Hemolytic Disease of the Newborn Research Paper
Excerpt from Research Paper :
History of Pediatric Hemolytic Monitoring
Retrospect to the career of physician, Dr. James A. Wolff I and his early progress in treatment of Rh hemolytic disease as described in Pochedly (1984), looks at the development of interest in hematology in European field hospitals during World War II. After the war period, the transformation of Wolff's research in this area was advanced by research conducted during a pediatric residency at the Boston Children's Hospital, between 1945 and 1947. During his tenure at Children's he was engaged with Dr. Louis Diamond in his seminal investigation on treatment of erythroblastosis fetalis by exchange transfusion.
Collaborative efforts with Drs. Diamond and Farber focused on preliminary clinical trials of aminopterin for the treatment of acute leukemia, of which Wolff was in observation. Instrumental to the development of the concept of treating erythroblastosis fetalis by exchange transfusion; collaborative in the area of pathophysiology of disease where hemolytic conditions are found in the publication of work by colleagues, Drs. Philip Levine and Alexander Wiener. In those early studies, three techniques of exchange transfusion were implemented with Diamond's umbilical catheter technique succeeding in tests because of the ready insertion and multiple exchange facilitation made possible in what became the accepted method for treating infants diagnosed with erythroblastosis fetalis.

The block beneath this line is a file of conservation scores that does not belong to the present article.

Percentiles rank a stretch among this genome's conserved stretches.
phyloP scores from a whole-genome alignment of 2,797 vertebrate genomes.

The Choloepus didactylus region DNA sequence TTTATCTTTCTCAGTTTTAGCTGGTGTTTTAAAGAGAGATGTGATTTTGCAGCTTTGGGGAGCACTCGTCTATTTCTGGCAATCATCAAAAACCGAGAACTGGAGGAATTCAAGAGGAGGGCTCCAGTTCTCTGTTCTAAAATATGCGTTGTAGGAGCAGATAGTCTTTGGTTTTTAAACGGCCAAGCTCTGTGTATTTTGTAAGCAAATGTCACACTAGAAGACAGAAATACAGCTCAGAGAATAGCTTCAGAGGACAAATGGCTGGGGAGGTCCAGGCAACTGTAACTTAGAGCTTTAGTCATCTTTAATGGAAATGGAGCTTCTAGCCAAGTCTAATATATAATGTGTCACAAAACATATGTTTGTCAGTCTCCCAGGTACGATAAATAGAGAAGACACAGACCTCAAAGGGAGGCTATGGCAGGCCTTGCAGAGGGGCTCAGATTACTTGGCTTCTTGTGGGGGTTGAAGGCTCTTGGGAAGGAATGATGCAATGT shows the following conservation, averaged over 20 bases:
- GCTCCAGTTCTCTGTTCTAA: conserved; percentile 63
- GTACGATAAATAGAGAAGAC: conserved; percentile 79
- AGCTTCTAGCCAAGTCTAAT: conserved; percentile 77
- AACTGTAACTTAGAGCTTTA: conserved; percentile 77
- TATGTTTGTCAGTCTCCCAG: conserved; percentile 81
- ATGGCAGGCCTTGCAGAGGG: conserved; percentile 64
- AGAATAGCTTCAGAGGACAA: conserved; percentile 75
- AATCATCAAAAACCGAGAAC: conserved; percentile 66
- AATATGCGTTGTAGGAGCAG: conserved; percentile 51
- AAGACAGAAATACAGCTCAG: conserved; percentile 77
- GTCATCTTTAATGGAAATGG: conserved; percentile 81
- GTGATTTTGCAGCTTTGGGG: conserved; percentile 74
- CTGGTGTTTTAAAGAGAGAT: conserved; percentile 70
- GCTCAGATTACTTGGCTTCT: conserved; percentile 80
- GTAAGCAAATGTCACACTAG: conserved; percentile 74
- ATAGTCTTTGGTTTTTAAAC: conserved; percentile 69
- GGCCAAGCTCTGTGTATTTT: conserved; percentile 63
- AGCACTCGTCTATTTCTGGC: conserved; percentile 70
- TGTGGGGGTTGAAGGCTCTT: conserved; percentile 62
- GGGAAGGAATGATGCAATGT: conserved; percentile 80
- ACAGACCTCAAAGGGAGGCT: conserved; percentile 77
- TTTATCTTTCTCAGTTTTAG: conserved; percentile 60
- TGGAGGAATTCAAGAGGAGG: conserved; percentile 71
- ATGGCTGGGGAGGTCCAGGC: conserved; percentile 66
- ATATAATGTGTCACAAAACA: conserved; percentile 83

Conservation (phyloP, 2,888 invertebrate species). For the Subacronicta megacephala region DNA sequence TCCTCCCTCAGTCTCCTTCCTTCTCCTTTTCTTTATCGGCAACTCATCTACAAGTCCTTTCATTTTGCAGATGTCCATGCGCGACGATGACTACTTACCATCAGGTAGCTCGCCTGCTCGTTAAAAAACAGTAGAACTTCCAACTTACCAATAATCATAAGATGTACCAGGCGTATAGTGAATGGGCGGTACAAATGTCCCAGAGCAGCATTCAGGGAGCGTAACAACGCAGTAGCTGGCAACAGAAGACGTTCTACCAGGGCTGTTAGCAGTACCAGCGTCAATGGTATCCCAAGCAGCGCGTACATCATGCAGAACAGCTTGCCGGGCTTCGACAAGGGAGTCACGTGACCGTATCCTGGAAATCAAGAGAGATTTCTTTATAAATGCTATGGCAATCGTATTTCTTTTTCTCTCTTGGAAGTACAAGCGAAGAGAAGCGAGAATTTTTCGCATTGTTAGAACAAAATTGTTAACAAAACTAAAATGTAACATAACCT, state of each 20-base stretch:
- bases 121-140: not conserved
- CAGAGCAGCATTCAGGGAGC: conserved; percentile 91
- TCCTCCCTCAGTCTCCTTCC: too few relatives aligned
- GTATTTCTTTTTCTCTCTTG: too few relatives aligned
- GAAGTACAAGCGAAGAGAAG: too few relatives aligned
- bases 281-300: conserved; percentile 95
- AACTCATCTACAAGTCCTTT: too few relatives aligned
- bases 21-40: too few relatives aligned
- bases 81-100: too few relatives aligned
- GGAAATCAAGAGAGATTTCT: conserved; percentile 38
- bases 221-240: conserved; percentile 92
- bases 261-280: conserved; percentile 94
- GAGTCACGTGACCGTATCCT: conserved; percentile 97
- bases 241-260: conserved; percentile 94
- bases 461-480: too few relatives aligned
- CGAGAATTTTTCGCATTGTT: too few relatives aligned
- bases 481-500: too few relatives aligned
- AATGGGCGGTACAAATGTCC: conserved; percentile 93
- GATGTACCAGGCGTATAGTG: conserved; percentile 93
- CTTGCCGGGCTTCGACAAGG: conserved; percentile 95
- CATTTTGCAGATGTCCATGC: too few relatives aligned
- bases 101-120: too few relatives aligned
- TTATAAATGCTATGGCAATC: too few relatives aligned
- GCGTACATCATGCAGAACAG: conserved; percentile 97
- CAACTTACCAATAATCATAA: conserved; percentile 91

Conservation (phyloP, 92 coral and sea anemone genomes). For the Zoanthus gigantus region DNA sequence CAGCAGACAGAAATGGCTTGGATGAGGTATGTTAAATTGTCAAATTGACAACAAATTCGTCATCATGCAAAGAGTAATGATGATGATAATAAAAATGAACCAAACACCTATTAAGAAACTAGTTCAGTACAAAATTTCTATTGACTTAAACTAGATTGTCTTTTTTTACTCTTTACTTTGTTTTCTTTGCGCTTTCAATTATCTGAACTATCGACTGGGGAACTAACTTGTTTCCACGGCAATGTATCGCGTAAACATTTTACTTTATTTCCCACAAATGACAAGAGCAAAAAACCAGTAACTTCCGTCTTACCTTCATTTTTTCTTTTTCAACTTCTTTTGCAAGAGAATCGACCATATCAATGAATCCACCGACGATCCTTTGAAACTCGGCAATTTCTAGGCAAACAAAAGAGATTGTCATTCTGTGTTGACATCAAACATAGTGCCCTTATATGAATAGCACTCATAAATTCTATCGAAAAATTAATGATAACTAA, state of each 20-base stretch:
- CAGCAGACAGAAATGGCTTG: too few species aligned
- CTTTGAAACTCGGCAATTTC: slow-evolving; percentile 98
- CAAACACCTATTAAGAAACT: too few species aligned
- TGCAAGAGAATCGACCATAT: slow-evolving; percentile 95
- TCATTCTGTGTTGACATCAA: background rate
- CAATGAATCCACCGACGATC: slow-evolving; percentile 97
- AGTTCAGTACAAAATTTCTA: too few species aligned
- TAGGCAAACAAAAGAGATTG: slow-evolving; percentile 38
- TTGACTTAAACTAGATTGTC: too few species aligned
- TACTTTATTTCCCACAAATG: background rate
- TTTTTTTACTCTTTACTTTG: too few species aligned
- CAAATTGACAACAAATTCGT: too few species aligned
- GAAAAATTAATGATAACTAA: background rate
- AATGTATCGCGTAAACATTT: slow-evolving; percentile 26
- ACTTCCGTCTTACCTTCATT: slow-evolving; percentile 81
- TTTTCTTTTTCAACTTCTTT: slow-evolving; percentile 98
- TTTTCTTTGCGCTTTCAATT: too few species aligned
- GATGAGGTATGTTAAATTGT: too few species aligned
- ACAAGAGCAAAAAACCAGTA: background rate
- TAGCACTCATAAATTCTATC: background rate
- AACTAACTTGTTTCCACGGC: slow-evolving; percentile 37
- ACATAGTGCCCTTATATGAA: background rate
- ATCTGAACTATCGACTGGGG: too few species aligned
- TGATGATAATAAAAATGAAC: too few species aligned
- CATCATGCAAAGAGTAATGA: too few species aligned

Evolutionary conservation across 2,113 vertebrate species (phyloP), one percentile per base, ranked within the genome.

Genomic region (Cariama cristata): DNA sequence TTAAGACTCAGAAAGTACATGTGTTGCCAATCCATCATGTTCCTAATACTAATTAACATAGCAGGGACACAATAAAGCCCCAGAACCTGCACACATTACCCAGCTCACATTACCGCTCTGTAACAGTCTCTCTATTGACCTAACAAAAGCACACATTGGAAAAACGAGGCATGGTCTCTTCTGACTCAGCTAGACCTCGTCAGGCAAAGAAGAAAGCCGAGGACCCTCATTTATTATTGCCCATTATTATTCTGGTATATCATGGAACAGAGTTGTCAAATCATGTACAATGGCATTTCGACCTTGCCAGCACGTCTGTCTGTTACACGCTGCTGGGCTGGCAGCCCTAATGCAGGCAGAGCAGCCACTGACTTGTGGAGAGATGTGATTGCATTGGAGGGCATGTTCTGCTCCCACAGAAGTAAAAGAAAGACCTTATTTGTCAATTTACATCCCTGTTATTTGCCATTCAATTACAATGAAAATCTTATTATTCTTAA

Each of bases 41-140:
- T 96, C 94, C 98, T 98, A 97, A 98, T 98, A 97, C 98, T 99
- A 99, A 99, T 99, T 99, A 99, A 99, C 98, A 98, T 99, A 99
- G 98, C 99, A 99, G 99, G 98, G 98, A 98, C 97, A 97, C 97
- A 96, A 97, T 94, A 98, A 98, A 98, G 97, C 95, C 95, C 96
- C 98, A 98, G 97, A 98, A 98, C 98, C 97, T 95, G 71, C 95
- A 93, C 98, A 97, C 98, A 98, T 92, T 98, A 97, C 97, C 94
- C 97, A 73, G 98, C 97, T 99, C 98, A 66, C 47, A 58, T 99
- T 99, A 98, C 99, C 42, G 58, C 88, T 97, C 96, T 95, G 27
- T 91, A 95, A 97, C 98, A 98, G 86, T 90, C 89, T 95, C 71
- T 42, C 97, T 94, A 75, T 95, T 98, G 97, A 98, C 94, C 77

In Feldman and Tauber (1997), Sickle Cell Anemia: Reexamining the First "Molecular Disease" recount of the developments in molecular paradigms between 1910 and the 1950s, looks at the baseline research leading to medical classification of the pathophysiology of sickling, and definition of the term "sickle cell anemia;" used to designate two conditions: 1) hereditary predisposition to anemia occurring only in the 'negro race' characterized by crescentic distortion of the red corpuscles, and (2) chronic, severe anemia affecting only 'negroes' with this predisposition. Linus Pauling's (1949) seminal clinical study, offered foundation to molecular research on hemolytic disorders, showing that sickle cell anemia was due to an abnormal hemoglobin molecule.
Within subsequent studies, it was discovered that of a large group of the population that inherited the sickle cell trait, "an undetermined number, due to factors unknown, develop varying degrees" of sickle cell anemia "a hemolytic type of blood dyscrasia with characteristic clinical and pathological features" (Feldman and Tauber). Characterized by hemolytic jaundice, episodes of abdominal pain, and remissions and exacerbations including joint pains without inflammation and a tendency to ulcer in limbs, the persistence of the disorder found in predisposition where those affected by hemolytic anemia showed signs that the mechanism of sickle cell formation occurred in vitro.